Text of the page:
Charles Bradley

Starting off on his 62nd birthday, Charles Bradley: Soul of America follows the extraordinary journey of singer Charles Bradley during the electrifying and transformative months leading up to the release of his debut album "No Time for Dreaming." The 74-minute documentary feature premiered at South By Southwest in Austin and went on to play top film festivals around the world including Hot Docs, Best of Hot Docs (Vancouver), Silverdocs, Munich International Film Festival, Montreal International Documentary Festival, Seattle International Film Festival, Melbourne International Film Festival, Milwaukee Film Festival, Woodstock Film Festival and Bonnaroo. The film won a Special Jury Award at Chicago International Music and Movies Festival and continues its festival run at IDFA, CPH:DOX, Leeds and Vienna this fall.

Despite being abandoned as a child, a period of homelessness, the devastating loss of his brother and constant poverty, Charles never gave up on his life long dream to be a professional singer. With the help of producer and Grammy-winner Gabriel Roth (Daptone Records) and musician and label owner Tommy Brenneck (Dunham Records), Charles moved away from the James Brown covers he'd been performing for nearly half a century and focused on finding his own unique voice.

Earning himself an opening spot on tour for Sharon Jones, the biggest artist in the Daptone stable, Charles delivered the most impassioned performances of his life. Coming up during one of the worst economic downturns in history, Charles' heartfelt songs about tragedy, the downfall of the American dream, and hope for a better world resonated with audiences and the impossible dream he chased for 48 years started to become a reality. But, while experiencing his first taste of success, Charles couldn't escape the adversity that had followed him since birth. When the oppressive mortgage on his 87-year-old mother's house threatened to cost him everything, Charles hit a new low.

And then, following his sold out album release show, Charles' life changed completely. Championed by critics and fans alike, "No Time For Dreaming" became one of the most incredible success stories of the year, landing on Rolling Stone magazine's top 50 albums of 2011 and catapulting Charles to over 110 performances in 17 countries on 3 continents over the next year alone. In addition, Bradley picked up coveted gigs at top festivals like ACL and Bonnaroo and lit up television via spots on Jay Leno and Carson Daly. while his music video scored over 2 million hits online and played in rotation on VH1.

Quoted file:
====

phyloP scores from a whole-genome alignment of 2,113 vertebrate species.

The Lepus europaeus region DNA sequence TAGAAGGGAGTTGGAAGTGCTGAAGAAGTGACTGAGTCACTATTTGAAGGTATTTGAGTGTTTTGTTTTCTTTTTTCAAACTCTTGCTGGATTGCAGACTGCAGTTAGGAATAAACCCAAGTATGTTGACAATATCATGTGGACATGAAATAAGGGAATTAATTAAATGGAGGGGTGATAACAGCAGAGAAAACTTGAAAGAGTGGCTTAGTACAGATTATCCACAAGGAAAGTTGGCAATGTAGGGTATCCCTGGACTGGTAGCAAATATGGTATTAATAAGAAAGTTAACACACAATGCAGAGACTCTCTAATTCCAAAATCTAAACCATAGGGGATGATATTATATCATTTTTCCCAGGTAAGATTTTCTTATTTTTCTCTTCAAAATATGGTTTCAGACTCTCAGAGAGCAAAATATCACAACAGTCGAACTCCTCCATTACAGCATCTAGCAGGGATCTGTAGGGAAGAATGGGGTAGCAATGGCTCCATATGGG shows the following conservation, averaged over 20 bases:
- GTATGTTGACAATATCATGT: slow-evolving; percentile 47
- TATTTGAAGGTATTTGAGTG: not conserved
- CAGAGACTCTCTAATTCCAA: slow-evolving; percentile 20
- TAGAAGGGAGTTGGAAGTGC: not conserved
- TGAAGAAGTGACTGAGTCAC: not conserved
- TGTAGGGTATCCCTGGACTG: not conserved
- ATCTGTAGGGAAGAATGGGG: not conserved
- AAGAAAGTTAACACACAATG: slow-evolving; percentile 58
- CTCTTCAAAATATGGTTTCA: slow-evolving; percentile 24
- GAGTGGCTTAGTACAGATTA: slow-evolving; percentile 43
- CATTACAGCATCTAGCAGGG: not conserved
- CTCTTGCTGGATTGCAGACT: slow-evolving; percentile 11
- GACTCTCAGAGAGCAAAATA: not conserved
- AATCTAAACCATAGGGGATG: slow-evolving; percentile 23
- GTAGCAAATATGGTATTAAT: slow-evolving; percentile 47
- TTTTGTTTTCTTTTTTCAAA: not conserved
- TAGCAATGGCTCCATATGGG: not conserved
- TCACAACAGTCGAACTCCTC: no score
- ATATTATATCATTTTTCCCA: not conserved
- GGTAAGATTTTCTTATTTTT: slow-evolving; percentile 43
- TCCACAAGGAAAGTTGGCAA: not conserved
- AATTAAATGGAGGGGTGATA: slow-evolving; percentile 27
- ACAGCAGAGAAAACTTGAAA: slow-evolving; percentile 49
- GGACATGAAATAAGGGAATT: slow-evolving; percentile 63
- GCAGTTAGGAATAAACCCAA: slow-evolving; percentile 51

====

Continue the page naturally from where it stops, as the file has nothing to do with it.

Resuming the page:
Following this unprecedented success, Charles' star has continued to rise. He tours the world year-round to growing crowds, pouring his soul out at each show as if it's his last and stepping off stage to give out teary-eyed hugs and acknowledge the miracle of the journey that Spin calls "…utterly amazing."

Poull Brien


Charles Bradley: Soul of America marks Poull Brien's feature film directorial debut.

Brien met Charles Bradley, the subject of his first feature documentary, while directing the music video for "The World (Is Going Up In Flames)," which nabbed more than 1.5 million views online, was featured in rotation on VH1 and helped catapult the 62-year-old aspiring singer to international fame. He later directed the video for Bradley's "Heartaches and Pain" which premiered on

Brien's short narratives and documentaries have played at festivals including SXSW and Tribeca and been licensed for television. For Caroline, a 35 mm short film shot by DP Frank DeMarco (Hedwig and the Angry Inch) was picked up by IFC while Current TV acquired Prom Date, a short documentary on a senior from one of Manhattan's most exclusive private high schools who tried to find her prom date on Craigslist. His short documentary Sundance Celebrity Swag Hunt, following Gary Coleman and Dustin Diamond competing to get the most swag at the Park City fest, premiered at the Sarasota Film Festival and the New York Television Festival and marked the first of many collaborations between Brien and producer Alexander Brough. As a commercial director Brien has worked on various projects for health, real estate, and liquor brands including Bacardi, Bombay Sapphire, Corzo Tequila and Oxley Gin.